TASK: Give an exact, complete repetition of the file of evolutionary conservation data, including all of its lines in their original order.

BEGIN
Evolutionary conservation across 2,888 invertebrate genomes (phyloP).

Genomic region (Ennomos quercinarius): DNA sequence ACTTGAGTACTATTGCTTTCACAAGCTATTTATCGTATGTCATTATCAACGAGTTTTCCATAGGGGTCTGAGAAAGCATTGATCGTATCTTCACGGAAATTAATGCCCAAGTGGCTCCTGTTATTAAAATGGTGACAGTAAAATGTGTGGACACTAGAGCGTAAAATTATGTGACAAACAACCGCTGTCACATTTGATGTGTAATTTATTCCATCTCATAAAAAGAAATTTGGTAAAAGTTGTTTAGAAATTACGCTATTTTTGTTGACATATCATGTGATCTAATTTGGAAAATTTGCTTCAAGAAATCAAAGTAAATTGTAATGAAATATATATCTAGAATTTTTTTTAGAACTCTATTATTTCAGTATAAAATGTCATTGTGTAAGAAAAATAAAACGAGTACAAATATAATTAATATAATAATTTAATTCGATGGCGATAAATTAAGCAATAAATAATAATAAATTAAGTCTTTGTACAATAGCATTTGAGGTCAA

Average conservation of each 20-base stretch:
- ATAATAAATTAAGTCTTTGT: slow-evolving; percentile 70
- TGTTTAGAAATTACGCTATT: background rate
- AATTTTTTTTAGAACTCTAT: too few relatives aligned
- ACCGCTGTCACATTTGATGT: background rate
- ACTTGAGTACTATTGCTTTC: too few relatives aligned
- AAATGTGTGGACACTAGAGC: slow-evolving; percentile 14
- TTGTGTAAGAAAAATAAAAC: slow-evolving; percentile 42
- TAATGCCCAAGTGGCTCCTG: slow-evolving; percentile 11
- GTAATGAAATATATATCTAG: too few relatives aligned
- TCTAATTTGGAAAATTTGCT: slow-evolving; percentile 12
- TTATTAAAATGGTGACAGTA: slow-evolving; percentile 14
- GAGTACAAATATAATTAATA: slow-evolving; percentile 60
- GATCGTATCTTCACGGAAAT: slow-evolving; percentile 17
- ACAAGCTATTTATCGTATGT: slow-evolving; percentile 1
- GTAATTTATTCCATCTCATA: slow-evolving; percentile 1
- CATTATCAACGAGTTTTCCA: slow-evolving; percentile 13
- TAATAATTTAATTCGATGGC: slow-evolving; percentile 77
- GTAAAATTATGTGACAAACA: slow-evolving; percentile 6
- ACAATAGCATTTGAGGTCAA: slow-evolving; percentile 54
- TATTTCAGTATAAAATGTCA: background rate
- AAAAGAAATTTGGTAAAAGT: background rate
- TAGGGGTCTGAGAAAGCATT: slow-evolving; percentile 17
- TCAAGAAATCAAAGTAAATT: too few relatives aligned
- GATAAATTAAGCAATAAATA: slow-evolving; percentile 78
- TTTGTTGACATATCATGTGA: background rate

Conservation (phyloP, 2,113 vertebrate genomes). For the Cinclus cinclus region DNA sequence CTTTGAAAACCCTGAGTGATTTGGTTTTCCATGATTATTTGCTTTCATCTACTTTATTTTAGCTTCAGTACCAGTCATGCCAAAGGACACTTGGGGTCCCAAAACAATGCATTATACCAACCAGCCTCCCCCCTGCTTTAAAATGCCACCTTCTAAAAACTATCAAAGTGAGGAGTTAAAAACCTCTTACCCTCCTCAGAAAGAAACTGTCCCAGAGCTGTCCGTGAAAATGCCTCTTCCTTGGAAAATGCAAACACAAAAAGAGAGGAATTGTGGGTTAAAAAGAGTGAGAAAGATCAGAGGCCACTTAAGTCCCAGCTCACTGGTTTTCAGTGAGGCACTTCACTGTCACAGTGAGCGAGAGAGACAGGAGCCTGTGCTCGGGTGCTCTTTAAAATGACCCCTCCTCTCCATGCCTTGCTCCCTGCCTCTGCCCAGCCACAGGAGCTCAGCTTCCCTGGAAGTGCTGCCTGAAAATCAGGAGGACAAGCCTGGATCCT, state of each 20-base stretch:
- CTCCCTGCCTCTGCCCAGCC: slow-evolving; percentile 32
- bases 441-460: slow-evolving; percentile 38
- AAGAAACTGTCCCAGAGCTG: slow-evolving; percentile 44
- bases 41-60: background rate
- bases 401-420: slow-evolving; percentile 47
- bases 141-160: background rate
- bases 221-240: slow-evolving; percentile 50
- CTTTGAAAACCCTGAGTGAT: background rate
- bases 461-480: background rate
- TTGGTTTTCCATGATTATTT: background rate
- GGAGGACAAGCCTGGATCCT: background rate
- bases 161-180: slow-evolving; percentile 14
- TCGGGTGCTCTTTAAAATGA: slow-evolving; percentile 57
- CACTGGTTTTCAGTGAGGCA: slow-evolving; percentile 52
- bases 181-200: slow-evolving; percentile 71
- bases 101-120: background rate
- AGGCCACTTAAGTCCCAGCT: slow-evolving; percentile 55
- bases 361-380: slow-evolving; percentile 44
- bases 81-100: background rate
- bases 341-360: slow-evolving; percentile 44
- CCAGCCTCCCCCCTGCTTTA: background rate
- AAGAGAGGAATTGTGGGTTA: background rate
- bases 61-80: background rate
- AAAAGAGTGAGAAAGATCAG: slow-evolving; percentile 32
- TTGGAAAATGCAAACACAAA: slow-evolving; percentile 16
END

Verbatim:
Evolutionary conservation across 2,888 invertebrate genomes (phyloP).

Genomic region (Ennomos quercinarius): DNA sequence ACTTGAGTACTATTGCTTTCACAAGCTATTTATCGTATGTCATTATCAACGAGTTTTCCATAGGGGTCTGAGAAAGCATTGATCGTATCTTCACGGAAATTAATGCCCAAGTGGCTCCTGTTATTAAAATGGTGACAGTAAAATGTGTGGACACTAGAGCGTAAAATTATGTGACAAACAACCGCTGTCACATTTGATGTGTAATTTATTCCATCTCATAAAAAGAAATTTGGTAAAAGTTGTTTAGAAATTACGCTATTTTTGTTGACATATCATGTGATCTAATTTGGAAAATTTGCTTCAAGAAATCAAAGTAAATTGTAATGAAATATATATCTAGAATTTTTTTTAGAACTCTATTATTTCAGTATAAAATGTCATTGTGTAAGAAAAATAAAACGAGTACAAATATAATTAATATAATAATTTAATTCGATGGCGATAAATTAAGCAATAAATAATAATAAATTAAGTCTTTGTACAATAGCATTTGAGGTCAA

Average conservation of each 20-base stretch:
- ATAATAAATTAAGTCTTTGT: slow-evolving; percentile 70
- TGTTTAGAAATTACGCTATT: background rate
- AATTTTTTTTAGAACTCTAT: too few relatives aligned
- ACCGCTGTCACATTTGATGT: background rate
- ACTTGAGTACTATTGCTTTC: too few relatives aligned
- AAATGTGTGGACACTAGAGC: slow-evolving; percentile 14
- TTGTGTAAGAAAAATAAAAC: slow-evolving; percentile 42
- TAATGCCCAAGTGGCTCCTG: slow-evolving; percentile 11
- GTAATGAAATATATATCTAG: too few relatives aligned
- TCTAATTTGGAAAATTTGCT: slow-evolving; percentile 12
- TTATTAAAATGGTGACAGTA: slow-evolving; percentile 14
- GAGTACAAATATAATTAATA: slow-evolving; percentile 60
- GATCGTATCTTCACGGAAAT: slow-evolving; percentile 17
- ACAAGCTATTTATCGTATGT: slow-evolving; percentile 1
- GTAATTTATTCCATCTCATA: slow-evolving; percentile 1
- CATTATCAACGAGTTTTCCA: slow-evolving; percentile 13
- TAATAATTTAATTCGATGGC: slow-evolving; percentile 77
- GTAAAATTATGTGACAAACA: slow-evolving; percentile 6
- ACAATAGCATTTGAGGTCAA: slow-evolving; percentile 54
- TATTTCAGTATAAAATGTCA: background rate
- AAAAGAAATTTGGTAAAAGT: background rate
- TAGGGGTCTGAGAAAGCATT: slow-evolving; percentile 17
- TCAAGAAATCAAAGTAAATT: too few relatives aligned
- GATAAATTAAGCAATAAATA: slow-evolving; percentile 78
- TTTGTTGACATATCATGTGA: background rate

Conservation (phyloP, 2,113 vertebrate genomes). For the Cinclus cinclus region DNA sequence CTTTGAAAACCCTGAGTGATTTGGTTTTCCATGATTATTTGCTTTCATCTACTTTATTTTAGCTTCAGTACCAGTCATGCCAAAGGACACTTGGGGTCCCAAAACAATGCATTATACCAACCAGCCTCCCCCCTGCTTTAAAATGCCACCTTCTAAAAACTATCAAAGTGAGGAGTTAAAAACCTCTTACCCTCCTCAGAAAGAAACTGTCCCAGAGCTGTCCGTGAAAATGCCTCTTCCTTGGAAAATGCAAACACAAAAAGAGAGGAATTGTGGGTTAAAAAGAGTGAGAAAGATCAGAGGCCACTTAAGTCCCAGCTCACTGGTTTTCAGTGAGGCACTTCACTGTCACAGTGAGCGAGAGAGACAGGAGCCTGTGCTCGGGTGCTCTTTAAAATGACCCCTCCTCTCCATGCCTTGCTCCCTGCCTCTGCCCAGCCACAGGAGCTCAGCTTCCCTGGAAGTGCTGCCTGAAAATCAGGAGGACAAGCCTGGATCCT, state of each 20-base stretch:
- CTCCCTGCCTCTGCCCAGCC: slow-evolving; percentile 32
- bases 441-460: slow-evolving; percentile 38
- AAGAAACTGTCCCAGAGCTG: slow-evolving; percentile 44
- bases 41-60: background rate
- bases 401-420: slow-evolving; percentile 47
- bases 141-160: background rate
- bases 221-240: slow-evolving; percentile 50
- CTTTGAAAACCCTGAGTGAT: background rate
- bases 461-480: background rate
- TTGGTTTTCCATGATTATTT: background rate
- GGAGGACAAGCCTGGATCCT: background rate
- bases 161-180: slow-evolving; percentile 14
- TCGGGTGCTCTTTAAAATGA: slow-evolving; percentile 57
- CACTGGTTTTCAGTGAGGCA: slow-evolving; percentile 52
- bases 181-200: slow-evolving; percentile 71
- bases 101-120: background rate
- AGGCCACTTAAGTCCCAGCT: slow-evolving; percentile 55
- bases 361-380: slow-evolving; percentile 44
- bases 81-100: background rate
- bases 341-360: slow-evolving; percentile 44
- CCAGCCTCCCCCCTGCTTTA: background rate
- AAGAGAGGAATTGTGGGTTA: background rate
- bases 61-80: background rate
- AAAAGAGTGAGAAAGATCAG: slow-evolving; percentile 32
- TTGGAAAATGCAAACACAAA: slow-evolving; percentile 16